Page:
The Vilnius Regional Court, the petitioner, did not present the arguments which would ground the position that the provision “decisions of the Ministry of Finance regarding the recovery of a debt from the debtor <...> shall be passed to court bailiffs in accordance with the procedure laid down by the Code of Civil Procedure” of Paragraph 2 (wording of 18 December 2003) of Article 9 of the Law may be in conflict with Paragraph 1 of Article 46 of the Constitution, therefore, it needs to be held that the petitioner does not impugn the compliance of this provision of the Law with Paragraph 1 of Article 46 of the Constitution.

2. On 22 August 1996, the Seimas adopted the Law on State Debt which came into force on 13 September 1996.

On 7 July 1999, the Seimas adopted the Republic of Lithuania’s Law on Amending the Law on State Debt, by Article 1 of which the Law on State Debt (wording of 22 August 1996 with subsequent amendments and supplements) was set forth in its new wording. The Law on State Debt with the new wording came into force on 30 July 1999.

When the Seimas adopted the Republic of Lithuania’s Law on Amending and Supplementing the Law on State Debt on 17 April 2001, which came into force on 9 May 2001, Paragraph 2 (wording of 17 April 2001) of Article 10 of the Law on State Debt, inter alia, consolidated such provision: “The decisions of the Ministry of Finance regarding the recovery of the debt from the debtor, or from the debtor the fulfilment of obligations whereof is guaranteed by the State, shall be passed to court bailiffs in accordance with the procedure laid down by the Code of Civil Procedure of the Republic of Lithuania.”

2.1. By Article 1 of the Republic of Lithuania’s Law on Amending the Law on State Debt which was adopted by the Seimas on 18 December 2003, the Law on State Debt (wording of 7 July 1999 with subsequent amendments and supplements) was set forth in its new wording. The Law on State Debt with the new wording came into force on 7 January 2004.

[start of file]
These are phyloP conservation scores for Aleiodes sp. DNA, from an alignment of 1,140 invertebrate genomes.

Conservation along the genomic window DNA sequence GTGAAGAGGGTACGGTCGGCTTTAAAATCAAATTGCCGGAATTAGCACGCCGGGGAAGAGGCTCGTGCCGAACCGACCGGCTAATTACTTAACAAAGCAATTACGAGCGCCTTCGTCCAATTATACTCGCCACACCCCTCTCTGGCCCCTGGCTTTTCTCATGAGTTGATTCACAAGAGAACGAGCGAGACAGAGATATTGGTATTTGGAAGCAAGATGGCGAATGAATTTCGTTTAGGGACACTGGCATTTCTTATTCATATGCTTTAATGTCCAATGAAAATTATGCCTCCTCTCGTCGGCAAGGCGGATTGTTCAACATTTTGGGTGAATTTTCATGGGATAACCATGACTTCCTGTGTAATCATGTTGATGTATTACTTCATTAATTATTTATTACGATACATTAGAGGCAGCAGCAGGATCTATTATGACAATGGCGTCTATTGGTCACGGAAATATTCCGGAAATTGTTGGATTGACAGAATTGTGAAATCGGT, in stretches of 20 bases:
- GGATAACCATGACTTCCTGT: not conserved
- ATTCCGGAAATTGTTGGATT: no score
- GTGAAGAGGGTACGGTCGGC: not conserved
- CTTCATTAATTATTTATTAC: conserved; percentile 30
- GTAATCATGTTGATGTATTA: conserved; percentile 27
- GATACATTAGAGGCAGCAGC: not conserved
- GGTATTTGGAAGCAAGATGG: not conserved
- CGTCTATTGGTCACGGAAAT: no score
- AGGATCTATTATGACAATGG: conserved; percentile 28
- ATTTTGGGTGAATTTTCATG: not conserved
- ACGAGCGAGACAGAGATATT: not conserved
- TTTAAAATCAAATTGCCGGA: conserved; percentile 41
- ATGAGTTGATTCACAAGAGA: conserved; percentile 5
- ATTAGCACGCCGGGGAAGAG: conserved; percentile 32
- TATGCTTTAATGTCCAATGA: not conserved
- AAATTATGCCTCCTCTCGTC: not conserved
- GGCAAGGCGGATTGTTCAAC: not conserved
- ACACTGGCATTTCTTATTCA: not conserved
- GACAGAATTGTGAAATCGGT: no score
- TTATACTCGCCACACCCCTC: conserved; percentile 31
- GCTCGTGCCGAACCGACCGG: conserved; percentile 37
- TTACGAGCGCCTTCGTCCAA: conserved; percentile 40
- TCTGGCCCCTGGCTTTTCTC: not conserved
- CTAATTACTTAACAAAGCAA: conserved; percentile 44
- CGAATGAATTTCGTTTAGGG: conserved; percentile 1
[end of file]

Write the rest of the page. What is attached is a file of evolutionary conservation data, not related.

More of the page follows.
2.2. Paragraph 2 (wording of 18 December 2003) of Article 9 of the Law, in which, inter alia, the provision impugned by the petitioner is consolidated, established the following: “The Ministry of Finance shall have the right to recover a loan or debt or part thereof, which has not been returned on time, unpaid interest, late payment interest or other payments provided for in agreements as well as the expenses incurred by the State, from the debtor or the debtor the fulfilment of obligations whereof is guaranteed by the State, because of the non-fulfilment of property obligations by the debtor. Where the debtor, the fulfilment of obligations whereof is guaranteed by the State, defaults on contractual obligations, as a result whereof the State, as the guarantor, has to fulfil them, the Ministry of Finance shall acquire the right of recourse against the debtor the fulfilment of obligations whereof is guaranteed by the State to recover all the direct and indirect expenses linked to the fulfilment of the said obligations. Decisions of the Ministry of Finance regarding the recovery of the debt from the debtor, or from the debtor the fulfilment of obligations whereof is guaranteed by the State, shall be passed to court bailiffs in accordance with the procedure laid down by the Code of Civil Procedure.”